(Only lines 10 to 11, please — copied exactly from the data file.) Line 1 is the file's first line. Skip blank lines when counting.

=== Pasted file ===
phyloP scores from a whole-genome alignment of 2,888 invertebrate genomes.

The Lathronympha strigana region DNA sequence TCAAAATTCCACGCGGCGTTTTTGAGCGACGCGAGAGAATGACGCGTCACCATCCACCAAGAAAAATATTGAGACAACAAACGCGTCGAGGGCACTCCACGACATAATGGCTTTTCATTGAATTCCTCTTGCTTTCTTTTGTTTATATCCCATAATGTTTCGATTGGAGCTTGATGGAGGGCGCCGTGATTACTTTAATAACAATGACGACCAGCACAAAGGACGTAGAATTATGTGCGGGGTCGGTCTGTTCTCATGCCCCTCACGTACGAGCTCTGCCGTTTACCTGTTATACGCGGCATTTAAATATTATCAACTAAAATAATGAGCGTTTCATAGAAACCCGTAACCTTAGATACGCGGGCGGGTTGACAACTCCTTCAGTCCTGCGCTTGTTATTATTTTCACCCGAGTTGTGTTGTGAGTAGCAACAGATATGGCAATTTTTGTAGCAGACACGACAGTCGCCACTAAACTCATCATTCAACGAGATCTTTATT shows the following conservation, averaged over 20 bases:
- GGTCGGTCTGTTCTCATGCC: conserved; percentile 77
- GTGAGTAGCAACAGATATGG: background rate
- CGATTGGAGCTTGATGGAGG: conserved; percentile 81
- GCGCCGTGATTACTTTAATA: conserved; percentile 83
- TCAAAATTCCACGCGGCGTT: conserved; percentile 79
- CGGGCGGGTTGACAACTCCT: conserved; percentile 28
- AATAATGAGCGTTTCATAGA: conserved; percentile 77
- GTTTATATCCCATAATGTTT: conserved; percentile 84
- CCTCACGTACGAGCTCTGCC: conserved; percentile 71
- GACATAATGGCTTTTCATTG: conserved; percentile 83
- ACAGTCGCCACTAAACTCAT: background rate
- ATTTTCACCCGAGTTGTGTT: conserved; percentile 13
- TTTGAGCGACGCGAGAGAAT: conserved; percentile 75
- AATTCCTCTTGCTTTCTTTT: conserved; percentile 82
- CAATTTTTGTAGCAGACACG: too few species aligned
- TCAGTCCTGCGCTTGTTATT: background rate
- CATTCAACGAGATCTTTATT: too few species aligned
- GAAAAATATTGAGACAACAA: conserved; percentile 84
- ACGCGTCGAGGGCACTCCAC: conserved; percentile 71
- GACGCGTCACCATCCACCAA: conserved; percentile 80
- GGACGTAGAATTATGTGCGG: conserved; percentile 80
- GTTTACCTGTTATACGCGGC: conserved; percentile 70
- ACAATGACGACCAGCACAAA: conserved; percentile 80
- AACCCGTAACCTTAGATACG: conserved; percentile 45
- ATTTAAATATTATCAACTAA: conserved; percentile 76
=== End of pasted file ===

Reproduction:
- GTTTATATCCCATAATGTTT: conserved; percentile 84
- CCTCACGTACGAGCTCTGCC: conserved; percentile 71